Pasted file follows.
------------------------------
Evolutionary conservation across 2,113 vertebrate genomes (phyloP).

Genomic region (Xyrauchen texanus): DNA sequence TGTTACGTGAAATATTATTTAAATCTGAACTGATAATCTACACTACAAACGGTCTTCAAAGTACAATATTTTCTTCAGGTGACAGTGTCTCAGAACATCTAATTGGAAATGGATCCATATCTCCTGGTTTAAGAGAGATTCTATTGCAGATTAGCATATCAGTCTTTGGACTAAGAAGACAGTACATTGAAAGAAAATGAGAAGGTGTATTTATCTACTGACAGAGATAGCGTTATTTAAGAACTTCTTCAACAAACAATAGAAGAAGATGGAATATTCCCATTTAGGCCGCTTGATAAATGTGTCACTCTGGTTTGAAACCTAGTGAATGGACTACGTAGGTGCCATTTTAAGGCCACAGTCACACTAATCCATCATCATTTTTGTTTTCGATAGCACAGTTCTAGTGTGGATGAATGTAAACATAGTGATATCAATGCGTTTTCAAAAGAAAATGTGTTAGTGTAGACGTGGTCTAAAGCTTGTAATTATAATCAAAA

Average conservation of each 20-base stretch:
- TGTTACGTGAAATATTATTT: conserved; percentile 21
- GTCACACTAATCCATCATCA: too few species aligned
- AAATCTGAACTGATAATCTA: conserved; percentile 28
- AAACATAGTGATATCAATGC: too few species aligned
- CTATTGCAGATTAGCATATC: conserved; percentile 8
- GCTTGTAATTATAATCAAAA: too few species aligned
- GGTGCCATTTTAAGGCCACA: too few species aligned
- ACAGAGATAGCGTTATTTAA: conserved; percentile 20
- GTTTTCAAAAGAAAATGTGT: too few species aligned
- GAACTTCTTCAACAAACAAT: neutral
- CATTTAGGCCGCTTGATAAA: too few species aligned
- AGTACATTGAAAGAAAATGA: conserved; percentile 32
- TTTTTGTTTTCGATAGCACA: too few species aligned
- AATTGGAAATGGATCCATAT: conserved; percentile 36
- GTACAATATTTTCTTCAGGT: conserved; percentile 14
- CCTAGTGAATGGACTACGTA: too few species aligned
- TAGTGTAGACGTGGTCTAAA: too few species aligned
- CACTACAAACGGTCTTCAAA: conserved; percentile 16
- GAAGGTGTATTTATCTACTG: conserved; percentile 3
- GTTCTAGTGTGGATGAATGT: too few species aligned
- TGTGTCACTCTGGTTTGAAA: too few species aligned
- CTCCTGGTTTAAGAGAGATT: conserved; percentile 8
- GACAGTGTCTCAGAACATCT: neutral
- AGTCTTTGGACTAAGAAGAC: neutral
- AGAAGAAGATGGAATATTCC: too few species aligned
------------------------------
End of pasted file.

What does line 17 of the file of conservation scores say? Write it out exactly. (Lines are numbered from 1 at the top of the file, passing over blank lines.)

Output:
- AATTGGAAATGGATCCATAT: conserved; percentile 36